A little while ago
we were commenting on European Commission plans to ban self-fill aceitera
in restaurants, thus reducing the chances of adulterated olive oil being served.
When the Commission was forced to climb down, this was hailed by the British press as a great victory, although it had failed to note that Italy had recently passed a law requiring non-refillable bottles to be used and that Portugal had been using such bottles since 2005 with "positive results".
And just to demonstrate that not all restrictive law is regarded as an imposition, we saw the Spanish Association of Bars, Cafes and Restaurants supported the Commission proposal. "Now we will be able to guarantee the quality of extra virgin olive oil on the table," said a spokesman.
At the time, though, I recall a noted resident of Portugal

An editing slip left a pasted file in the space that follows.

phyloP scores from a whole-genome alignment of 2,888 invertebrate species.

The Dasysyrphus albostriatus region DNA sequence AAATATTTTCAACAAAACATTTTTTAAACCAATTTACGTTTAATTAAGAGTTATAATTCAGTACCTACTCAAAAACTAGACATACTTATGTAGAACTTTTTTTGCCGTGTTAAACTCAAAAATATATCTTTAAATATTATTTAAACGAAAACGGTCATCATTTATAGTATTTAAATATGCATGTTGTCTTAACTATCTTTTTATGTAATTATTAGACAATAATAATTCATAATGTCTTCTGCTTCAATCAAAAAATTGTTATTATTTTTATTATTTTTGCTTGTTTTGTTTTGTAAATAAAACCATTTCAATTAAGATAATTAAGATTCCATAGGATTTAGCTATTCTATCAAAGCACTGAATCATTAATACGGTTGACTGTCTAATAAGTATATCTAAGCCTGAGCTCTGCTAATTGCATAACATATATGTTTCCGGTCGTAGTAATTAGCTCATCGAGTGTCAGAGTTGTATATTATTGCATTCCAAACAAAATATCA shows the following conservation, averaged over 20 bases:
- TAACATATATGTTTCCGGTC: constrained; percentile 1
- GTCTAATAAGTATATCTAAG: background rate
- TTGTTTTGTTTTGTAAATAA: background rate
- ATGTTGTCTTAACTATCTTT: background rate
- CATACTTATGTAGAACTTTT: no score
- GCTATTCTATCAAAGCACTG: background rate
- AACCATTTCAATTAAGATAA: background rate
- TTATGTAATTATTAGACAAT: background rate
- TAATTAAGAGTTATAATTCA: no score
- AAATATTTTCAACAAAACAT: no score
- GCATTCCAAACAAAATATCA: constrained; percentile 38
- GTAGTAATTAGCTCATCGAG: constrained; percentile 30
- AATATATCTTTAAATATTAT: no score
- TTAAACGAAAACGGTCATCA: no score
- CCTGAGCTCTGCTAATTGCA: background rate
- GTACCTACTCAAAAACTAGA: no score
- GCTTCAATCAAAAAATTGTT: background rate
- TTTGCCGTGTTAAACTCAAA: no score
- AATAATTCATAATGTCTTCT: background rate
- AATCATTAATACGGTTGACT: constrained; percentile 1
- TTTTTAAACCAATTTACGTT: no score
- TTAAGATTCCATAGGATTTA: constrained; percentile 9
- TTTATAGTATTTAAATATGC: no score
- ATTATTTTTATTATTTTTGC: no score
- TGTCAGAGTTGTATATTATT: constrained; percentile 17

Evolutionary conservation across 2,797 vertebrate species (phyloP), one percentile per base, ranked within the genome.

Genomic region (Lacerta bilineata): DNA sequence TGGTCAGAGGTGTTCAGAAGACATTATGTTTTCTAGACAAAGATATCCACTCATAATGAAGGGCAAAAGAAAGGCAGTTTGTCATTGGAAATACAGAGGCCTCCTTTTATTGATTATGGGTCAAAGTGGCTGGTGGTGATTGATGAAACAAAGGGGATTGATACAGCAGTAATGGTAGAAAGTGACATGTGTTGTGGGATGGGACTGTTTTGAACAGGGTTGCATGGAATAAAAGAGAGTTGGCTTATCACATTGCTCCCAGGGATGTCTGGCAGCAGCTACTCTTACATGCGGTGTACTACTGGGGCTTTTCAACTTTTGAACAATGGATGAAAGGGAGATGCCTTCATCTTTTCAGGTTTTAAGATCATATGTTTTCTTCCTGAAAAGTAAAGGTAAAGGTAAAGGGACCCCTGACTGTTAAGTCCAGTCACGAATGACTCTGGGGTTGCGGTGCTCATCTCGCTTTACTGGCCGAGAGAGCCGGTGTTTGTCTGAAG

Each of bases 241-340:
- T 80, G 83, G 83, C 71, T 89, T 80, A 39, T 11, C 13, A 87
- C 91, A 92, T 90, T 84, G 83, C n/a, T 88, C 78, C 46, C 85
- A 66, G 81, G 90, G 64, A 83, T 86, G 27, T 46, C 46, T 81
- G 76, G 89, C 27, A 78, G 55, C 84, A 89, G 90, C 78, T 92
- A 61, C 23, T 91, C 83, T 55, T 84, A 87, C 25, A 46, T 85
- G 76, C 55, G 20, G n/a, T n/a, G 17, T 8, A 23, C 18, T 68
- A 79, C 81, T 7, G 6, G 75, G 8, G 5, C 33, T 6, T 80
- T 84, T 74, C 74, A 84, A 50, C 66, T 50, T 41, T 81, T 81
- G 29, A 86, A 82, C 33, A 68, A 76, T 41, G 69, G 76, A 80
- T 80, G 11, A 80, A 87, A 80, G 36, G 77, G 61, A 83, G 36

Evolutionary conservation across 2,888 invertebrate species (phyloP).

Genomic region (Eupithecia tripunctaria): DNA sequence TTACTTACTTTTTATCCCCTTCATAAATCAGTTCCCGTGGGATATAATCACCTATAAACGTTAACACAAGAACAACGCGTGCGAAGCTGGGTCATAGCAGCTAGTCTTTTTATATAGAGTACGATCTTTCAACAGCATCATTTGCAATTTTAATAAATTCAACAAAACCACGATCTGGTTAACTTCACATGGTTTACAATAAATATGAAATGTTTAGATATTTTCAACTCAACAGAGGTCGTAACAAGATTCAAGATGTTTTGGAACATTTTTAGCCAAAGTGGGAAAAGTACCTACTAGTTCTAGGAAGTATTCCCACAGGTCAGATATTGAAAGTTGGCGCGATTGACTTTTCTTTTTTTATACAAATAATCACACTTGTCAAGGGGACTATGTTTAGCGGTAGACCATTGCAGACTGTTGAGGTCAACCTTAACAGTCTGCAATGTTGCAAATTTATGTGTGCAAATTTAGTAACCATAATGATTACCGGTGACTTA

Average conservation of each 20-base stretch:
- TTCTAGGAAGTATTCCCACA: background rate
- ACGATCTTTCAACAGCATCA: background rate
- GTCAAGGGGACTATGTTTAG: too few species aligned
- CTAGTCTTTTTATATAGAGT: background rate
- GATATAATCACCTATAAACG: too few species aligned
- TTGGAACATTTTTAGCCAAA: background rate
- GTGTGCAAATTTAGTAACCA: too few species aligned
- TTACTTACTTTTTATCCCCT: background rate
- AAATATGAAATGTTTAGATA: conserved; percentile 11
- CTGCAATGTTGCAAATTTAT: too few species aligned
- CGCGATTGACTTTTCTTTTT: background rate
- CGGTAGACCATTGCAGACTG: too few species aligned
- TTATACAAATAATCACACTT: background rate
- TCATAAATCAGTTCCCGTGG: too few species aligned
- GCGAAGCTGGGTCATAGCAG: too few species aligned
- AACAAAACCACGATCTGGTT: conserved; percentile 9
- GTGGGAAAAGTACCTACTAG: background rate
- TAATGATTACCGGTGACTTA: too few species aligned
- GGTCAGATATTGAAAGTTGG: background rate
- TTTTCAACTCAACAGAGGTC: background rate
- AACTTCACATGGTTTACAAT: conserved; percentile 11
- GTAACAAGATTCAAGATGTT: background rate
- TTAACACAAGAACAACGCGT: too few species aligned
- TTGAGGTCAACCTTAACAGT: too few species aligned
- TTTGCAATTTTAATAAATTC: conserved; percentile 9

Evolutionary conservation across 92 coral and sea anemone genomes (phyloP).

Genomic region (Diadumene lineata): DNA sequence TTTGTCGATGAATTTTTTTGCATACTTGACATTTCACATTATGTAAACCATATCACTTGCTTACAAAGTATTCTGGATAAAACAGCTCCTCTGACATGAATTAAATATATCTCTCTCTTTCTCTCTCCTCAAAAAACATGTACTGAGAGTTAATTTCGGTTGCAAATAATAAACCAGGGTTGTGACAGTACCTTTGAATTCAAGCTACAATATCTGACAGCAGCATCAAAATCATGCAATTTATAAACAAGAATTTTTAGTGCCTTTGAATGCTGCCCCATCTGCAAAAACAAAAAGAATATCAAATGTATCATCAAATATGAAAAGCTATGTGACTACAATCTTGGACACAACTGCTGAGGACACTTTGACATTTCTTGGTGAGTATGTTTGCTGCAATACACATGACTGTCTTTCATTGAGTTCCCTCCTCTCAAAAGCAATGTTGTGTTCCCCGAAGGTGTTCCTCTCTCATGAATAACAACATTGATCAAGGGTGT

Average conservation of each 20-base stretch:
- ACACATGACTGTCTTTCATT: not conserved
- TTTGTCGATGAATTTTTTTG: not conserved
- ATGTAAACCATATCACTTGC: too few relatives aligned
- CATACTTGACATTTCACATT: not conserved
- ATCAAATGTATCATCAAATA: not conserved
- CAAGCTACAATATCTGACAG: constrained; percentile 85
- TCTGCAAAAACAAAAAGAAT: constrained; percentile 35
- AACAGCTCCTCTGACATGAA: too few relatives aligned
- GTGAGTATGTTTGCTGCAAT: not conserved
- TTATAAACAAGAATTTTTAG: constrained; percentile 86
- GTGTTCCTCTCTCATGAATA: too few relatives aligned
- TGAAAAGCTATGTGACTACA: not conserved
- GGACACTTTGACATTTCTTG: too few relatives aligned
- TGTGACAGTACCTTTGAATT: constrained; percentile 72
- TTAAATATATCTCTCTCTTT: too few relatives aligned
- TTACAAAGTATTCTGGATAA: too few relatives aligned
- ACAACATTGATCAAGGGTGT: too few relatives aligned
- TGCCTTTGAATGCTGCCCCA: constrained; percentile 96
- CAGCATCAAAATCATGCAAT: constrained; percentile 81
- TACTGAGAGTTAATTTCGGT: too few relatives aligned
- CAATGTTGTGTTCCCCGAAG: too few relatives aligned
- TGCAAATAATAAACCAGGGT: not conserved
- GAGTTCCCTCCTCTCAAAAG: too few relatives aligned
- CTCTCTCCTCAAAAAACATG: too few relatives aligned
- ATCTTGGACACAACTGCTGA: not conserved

railing against the banning across Europe of small glass jugs filled with green or gold coloured extra virgin olive oil – the sage not realising that they were already banned in Portugal.
But, here we are now in Lisbon (pictured) and, very evident in the café culture are the branded aceitera
sets on the tables, the olive oil in non-refillable bottles. A quick chat with our particular patron quickly confirmed that it was "law" to use such bottles, and the EU wasn't even mentioned.
This is quite a serious issue. Olive oil is big business and, annually, perhaps hundreds of thousands of diner were being cheated by being presented with a cheaper substitute when extra virgin olive oil was supposed to be on offer.
Now, there is a greater chance that you get what is on the label, not least because there is a label. Everybody is happier, including the restauranters who are saved the job of refilling bottles.
It was thus a great victory when the evil Commission was robbed of the chance of preventing diners from being cheated – all of which suggests that there is far more to this regulation business than meets the eye. Perhaps it is not a question of regulation, per se
, but of who makes it and under what circumstances.